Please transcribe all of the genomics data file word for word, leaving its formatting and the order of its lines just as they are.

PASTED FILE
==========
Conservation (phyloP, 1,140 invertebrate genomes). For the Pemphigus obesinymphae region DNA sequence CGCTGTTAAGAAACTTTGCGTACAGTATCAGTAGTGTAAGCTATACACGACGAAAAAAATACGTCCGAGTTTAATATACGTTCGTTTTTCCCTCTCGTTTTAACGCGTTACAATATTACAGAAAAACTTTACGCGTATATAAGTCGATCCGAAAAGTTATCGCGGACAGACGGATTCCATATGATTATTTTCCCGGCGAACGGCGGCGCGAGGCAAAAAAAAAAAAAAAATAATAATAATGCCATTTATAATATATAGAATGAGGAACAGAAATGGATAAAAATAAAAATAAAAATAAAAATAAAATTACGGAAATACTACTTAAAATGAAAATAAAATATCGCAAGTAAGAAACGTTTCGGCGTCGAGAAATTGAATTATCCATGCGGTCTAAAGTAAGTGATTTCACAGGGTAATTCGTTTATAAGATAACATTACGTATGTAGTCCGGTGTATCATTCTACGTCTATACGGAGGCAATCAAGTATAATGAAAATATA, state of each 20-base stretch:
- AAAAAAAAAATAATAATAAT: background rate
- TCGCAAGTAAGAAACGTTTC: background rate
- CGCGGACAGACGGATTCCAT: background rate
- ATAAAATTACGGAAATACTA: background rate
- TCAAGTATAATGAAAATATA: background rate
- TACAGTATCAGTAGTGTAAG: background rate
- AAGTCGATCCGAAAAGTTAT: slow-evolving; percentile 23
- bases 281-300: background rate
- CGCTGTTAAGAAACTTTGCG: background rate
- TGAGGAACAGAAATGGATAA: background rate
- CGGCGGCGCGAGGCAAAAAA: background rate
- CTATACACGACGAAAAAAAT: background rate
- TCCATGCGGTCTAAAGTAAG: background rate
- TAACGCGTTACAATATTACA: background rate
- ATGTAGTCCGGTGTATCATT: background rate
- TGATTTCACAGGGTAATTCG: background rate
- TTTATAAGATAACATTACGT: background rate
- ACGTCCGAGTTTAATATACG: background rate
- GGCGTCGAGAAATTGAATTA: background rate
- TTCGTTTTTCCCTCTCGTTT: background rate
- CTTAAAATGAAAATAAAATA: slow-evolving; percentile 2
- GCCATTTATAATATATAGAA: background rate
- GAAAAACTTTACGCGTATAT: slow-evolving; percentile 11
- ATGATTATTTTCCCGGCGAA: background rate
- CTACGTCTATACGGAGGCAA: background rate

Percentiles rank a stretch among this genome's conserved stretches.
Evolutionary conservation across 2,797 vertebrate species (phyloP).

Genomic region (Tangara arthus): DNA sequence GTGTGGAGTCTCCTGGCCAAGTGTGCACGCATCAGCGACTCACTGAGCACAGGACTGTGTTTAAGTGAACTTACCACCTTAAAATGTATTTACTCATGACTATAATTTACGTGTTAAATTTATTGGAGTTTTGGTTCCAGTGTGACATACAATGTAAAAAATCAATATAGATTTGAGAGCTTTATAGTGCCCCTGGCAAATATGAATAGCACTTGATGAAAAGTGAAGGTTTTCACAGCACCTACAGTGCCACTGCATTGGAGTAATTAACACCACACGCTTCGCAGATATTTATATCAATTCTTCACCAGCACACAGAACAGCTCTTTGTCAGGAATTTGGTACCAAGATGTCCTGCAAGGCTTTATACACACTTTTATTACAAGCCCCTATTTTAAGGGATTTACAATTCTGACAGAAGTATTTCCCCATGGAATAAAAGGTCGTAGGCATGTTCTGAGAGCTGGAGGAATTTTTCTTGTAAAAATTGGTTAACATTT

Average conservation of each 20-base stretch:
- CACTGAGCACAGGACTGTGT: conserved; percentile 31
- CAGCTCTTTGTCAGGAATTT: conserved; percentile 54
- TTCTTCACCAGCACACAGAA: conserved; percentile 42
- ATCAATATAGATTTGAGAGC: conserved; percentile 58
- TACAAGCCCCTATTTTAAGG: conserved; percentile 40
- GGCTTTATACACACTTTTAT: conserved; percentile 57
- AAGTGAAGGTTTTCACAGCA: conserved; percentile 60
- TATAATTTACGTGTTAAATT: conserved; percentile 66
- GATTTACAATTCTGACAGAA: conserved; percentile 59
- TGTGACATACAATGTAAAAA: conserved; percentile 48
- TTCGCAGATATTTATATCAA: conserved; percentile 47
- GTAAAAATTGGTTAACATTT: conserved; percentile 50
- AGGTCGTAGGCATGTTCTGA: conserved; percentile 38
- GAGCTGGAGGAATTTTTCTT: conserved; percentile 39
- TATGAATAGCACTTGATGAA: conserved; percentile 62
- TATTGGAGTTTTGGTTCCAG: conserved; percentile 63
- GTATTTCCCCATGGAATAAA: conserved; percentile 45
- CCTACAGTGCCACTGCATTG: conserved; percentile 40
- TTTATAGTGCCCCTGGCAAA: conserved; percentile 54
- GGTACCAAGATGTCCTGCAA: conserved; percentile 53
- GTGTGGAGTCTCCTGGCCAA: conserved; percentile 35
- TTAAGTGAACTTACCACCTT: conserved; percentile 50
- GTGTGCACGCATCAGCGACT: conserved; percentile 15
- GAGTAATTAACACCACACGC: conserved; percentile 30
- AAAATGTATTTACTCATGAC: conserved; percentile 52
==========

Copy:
Conservation (phyloP, 1,140 invertebrate genomes). For the Pemphigus obesinymphae region DNA sequence CGCTGTTAAGAAACTTTGCGTACAGTATCAGTAGTGTAAGCTATACACGACGAAAAAAATACGTCCGAGTTTAATATACGTTCGTTTTTCCCTCTCGTTTTAACGCGTTACAATATTACAGAAAAACTTTACGCGTATATAAGTCGATCCGAAAAGTTATCGCGGACAGACGGATTCCATATGATTATTTTCCCGGCGAACGGCGGCGCGAGGCAAAAAAAAAAAAAAAATAATAATAATGCCATTTATAATATATAGAATGAGGAACAGAAATGGATAAAAATAAAAATAAAAATAAAAATAAAATTACGGAAATACTACTTAAAATGAAAATAAAATATCGCAAGTAAGAAACGTTTCGGCGTCGAGAAATTGAATTATCCATGCGGTCTAAAGTAAGTGATTTCACAGGGTAATTCGTTTATAAGATAACATTACGTATGTAGTCCGGTGTATCATTCTACGTCTATACGGAGGCAATCAAGTATAATGAAAATATA, state of each 20-base stretch:
- AAAAAAAAAATAATAATAAT: background rate
- TCGCAAGTAAGAAACGTTTC: background rate
- CGCGGACAGACGGATTCCAT: background rate
- ATAAAATTACGGAAATACTA: background rate
- TCAAGTATAATGAAAATATA: background rate
- TACAGTATCAGTAGTGTAAG: background rate
- AAGTCGATCCGAAAAGTTAT: slow-evolving; percentile 23
- bases 281-300: background rate
- CGCTGTTAAGAAACTTTGCG: background rate
- TGAGGAACAGAAATGGATAA: background rate
- CGGCGGCGCGAGGCAAAAAA: background rate
- CTATACACGACGAAAAAAAT: background rate
- TCCATGCGGTCTAAAGTAAG: background rate
- TAACGCGTTACAATATTACA: background rate
- ATGTAGTCCGGTGTATCATT: background rate
- TGATTTCACAGGGTAATTCG: background rate
- TTTATAAGATAACATTACGT: background rate
- ACGTCCGAGTTTAATATACG: background rate
- GGCGTCGAGAAATTGAATTA: background rate
- TTCGTTTTTCCCTCTCGTTT: background rate
- CTTAAAATGAAAATAAAATA: slow-evolving; percentile 2
- GCCATTTATAATATATAGAA: background rate
- GAAAAACTTTACGCGTATAT: slow-evolving; percentile 11
- ATGATTATTTTCCCGGCGAA: background rate
- CTACGTCTATACGGAGGCAA: background rate

Percentiles rank a stretch among this genome's conserved stretches.
Evolutionary conservation across 2,797 vertebrate species (phyloP).

Genomic region (Tangara arthus): DNA sequence GTGTGGAGTCTCCTGGCCAAGTGTGCACGCATCAGCGACTCACTGAGCACAGGACTGTGTTTAAGTGAACTTACCACCTTAAAATGTATTTACTCATGACTATAATTTACGTGTTAAATTTATTGGAGTTTTGGTTCCAGTGTGACATACAATGTAAAAAATCAATATAGATTTGAGAGCTTTATAGTGCCCCTGGCAAATATGAATAGCACTTGATGAAAAGTGAAGGTTTTCACAGCACCTACAGTGCCACTGCATTGGAGTAATTAACACCACACGCTTCGCAGATATTTATATCAATTCTTCACCAGCACACAGAACAGCTCTTTGTCAGGAATTTGGTACCAAGATGTCCTGCAAGGCTTTATACACACTTTTATTACAAGCCCCTATTTTAAGGGATTTACAATTCTGACAGAAGTATTTCCCCATGGAATAAAAGGTCGTAGGCATGTTCTGAGAGCTGGAGGAATTTTTCTTGTAAAAATTGGTTAACATTT

Average conservation of each 20-base stretch:
- CACTGAGCACAGGACTGTGT: conserved; percentile 31
- CAGCTCTTTGTCAGGAATTT: conserved; percentile 54
- TTCTTCACCAGCACACAGAA: conserved; percentile 42
- ATCAATATAGATTTGAGAGC: conserved; percentile 58
- TACAAGCCCCTATTTTAAGG: conserved; percentile 40
- GGCTTTATACACACTTTTAT: conserved; percentile 57
- AAGTGAAGGTTTTCACAGCA: conserved; percentile 60
- TATAATTTACGTGTTAAATT: conserved; percentile 66
- GATTTACAATTCTGACAGAA: conserved; percentile 59
- TGTGACATACAATGTAAAAA: conserved; percentile 48
- TTCGCAGATATTTATATCAA: conserved; percentile 47
- GTAAAAATTGGTTAACATTT: conserved; percentile 50
- AGGTCGTAGGCATGTTCTGA: conserved; percentile 38
- GAGCTGGAGGAATTTTTCTT: conserved; percentile 39
- TATGAATAGCACTTGATGAA: conserved; percentile 62
- TATTGGAGTTTTGGTTCCAG: conserved; percentile 63
- GTATTTCCCCATGGAATAAA: conserved; percentile 45
- CCTACAGTGCCACTGCATTG: conserved; percentile 40
- TTTATAGTGCCCCTGGCAAA: conserved; percentile 54
- GGTACCAAGATGTCCTGCAA: conserved; percentile 53
- GTGTGGAGTCTCCTGGCCAA: conserved; percentile 35
- TTAAGTGAACTTACCACCTT: conserved; percentile 50
- GTGTGCACGCATCAGCGACT: conserved; percentile 15
- GAGTAATTAACACCACACGC: conserved; percentile 30
- AAAATGTATTTACTCATGAC: conserved; percentile 52